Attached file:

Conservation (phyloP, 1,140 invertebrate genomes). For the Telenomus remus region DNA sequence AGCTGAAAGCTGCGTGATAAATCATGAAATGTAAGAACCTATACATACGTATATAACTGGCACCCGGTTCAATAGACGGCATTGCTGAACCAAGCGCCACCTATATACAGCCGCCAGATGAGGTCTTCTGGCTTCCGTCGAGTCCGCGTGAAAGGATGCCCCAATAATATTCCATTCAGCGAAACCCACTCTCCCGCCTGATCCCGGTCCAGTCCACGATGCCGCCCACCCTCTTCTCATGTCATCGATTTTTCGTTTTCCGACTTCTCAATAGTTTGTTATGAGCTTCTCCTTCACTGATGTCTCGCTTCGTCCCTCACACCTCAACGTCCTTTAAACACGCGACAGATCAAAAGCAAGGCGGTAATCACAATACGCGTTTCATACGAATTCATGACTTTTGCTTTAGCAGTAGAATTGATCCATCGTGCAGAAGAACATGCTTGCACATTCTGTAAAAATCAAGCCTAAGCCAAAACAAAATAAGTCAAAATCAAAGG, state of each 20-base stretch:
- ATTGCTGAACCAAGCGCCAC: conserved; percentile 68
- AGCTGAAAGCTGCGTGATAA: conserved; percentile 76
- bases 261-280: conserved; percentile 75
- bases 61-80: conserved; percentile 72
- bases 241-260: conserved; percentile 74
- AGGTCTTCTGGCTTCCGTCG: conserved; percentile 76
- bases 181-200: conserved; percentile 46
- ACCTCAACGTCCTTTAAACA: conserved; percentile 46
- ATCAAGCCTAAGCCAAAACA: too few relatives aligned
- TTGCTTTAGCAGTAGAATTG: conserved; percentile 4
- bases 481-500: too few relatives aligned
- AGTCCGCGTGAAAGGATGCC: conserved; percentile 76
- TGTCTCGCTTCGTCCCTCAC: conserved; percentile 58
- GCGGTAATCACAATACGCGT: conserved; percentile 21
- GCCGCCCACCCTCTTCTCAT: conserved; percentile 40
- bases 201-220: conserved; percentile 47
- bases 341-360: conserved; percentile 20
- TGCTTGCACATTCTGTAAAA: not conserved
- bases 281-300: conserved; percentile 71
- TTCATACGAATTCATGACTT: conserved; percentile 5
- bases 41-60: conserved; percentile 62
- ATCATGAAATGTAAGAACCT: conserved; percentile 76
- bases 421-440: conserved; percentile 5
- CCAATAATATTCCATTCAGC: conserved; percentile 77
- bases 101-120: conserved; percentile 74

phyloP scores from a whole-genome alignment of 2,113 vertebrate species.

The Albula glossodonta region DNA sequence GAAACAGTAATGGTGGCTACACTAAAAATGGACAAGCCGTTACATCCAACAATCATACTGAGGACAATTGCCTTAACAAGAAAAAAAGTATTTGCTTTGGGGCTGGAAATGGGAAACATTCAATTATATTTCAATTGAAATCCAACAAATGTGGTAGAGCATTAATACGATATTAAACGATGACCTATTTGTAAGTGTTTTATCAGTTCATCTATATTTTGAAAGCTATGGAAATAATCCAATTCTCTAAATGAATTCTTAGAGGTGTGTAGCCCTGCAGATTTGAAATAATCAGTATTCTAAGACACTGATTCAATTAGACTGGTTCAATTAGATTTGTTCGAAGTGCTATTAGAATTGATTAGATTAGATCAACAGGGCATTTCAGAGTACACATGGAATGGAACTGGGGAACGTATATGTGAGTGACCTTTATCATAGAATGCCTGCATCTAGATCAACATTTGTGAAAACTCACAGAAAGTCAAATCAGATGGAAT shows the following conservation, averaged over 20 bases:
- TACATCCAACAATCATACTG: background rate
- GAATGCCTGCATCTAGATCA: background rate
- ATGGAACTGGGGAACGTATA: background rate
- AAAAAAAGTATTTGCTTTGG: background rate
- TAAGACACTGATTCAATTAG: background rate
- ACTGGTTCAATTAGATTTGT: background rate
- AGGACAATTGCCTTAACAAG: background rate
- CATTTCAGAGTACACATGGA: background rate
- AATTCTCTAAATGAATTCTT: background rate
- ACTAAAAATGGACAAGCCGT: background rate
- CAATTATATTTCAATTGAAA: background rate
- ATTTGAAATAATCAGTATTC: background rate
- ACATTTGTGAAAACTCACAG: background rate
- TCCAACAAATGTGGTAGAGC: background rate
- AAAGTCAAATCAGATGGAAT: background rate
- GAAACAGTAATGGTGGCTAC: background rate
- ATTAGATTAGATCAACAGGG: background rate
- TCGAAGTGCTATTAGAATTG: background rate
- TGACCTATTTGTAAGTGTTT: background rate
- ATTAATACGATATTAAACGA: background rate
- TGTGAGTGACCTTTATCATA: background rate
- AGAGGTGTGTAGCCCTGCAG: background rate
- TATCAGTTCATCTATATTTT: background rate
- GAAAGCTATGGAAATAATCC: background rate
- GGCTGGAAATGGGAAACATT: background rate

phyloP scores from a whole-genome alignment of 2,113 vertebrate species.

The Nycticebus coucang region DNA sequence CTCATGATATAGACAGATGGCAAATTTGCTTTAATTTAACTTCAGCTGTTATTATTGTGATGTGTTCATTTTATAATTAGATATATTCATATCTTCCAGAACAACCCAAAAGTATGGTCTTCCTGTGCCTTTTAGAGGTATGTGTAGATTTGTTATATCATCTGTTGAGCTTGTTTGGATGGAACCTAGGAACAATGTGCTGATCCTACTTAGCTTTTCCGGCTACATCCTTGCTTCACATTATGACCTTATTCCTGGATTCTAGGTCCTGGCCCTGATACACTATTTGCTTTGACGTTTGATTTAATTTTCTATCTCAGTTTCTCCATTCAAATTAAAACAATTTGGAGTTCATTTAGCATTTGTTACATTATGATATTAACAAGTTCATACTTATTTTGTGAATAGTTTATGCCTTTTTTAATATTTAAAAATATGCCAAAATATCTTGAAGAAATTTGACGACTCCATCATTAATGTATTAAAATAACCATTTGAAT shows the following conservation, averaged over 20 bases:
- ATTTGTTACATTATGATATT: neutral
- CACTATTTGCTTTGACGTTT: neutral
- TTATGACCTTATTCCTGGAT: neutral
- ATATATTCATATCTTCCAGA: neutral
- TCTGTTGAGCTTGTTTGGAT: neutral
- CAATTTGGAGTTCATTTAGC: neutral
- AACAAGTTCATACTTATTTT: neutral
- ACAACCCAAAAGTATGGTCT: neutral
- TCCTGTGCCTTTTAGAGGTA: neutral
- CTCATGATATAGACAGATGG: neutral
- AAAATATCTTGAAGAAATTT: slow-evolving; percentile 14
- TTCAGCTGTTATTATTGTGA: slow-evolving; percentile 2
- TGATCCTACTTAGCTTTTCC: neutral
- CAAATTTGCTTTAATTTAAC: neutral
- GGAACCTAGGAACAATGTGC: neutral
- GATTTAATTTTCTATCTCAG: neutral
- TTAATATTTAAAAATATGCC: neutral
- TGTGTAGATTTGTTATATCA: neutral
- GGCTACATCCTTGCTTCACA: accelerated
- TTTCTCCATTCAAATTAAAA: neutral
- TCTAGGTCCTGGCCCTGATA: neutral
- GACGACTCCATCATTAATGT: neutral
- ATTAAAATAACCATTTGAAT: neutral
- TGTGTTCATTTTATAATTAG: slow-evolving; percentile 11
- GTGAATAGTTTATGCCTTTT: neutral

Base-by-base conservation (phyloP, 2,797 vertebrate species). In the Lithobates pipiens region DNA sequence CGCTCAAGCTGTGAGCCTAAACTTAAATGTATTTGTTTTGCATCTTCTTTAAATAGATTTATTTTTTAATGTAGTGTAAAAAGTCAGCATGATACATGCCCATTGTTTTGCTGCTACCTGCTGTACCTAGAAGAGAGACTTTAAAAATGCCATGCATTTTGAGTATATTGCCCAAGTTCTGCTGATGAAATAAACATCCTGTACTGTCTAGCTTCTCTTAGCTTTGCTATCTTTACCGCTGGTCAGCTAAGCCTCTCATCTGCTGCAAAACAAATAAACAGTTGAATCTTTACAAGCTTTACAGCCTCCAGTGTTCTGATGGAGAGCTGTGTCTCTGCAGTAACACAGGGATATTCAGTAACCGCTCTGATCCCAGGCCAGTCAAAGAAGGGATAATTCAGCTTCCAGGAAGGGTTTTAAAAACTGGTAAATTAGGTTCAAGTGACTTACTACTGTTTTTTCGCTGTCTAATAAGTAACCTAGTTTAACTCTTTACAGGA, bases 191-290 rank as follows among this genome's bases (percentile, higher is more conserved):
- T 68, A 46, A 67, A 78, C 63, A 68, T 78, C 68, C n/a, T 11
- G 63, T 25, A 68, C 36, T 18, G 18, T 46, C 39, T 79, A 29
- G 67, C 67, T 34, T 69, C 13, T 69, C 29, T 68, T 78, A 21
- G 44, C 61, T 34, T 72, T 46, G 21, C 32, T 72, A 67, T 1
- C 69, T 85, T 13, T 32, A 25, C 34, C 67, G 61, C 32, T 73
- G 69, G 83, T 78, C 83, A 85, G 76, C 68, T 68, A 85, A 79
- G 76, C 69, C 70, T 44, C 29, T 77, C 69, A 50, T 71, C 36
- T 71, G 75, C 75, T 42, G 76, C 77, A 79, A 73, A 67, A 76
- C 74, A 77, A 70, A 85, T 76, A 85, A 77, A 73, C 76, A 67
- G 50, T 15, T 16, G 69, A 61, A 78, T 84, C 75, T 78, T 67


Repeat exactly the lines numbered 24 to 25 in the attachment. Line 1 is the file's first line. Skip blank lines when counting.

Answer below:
- bases 421-440: conserved; percentile 5
- CCAATAATATTCCATTCAGC: conserved; percentile 77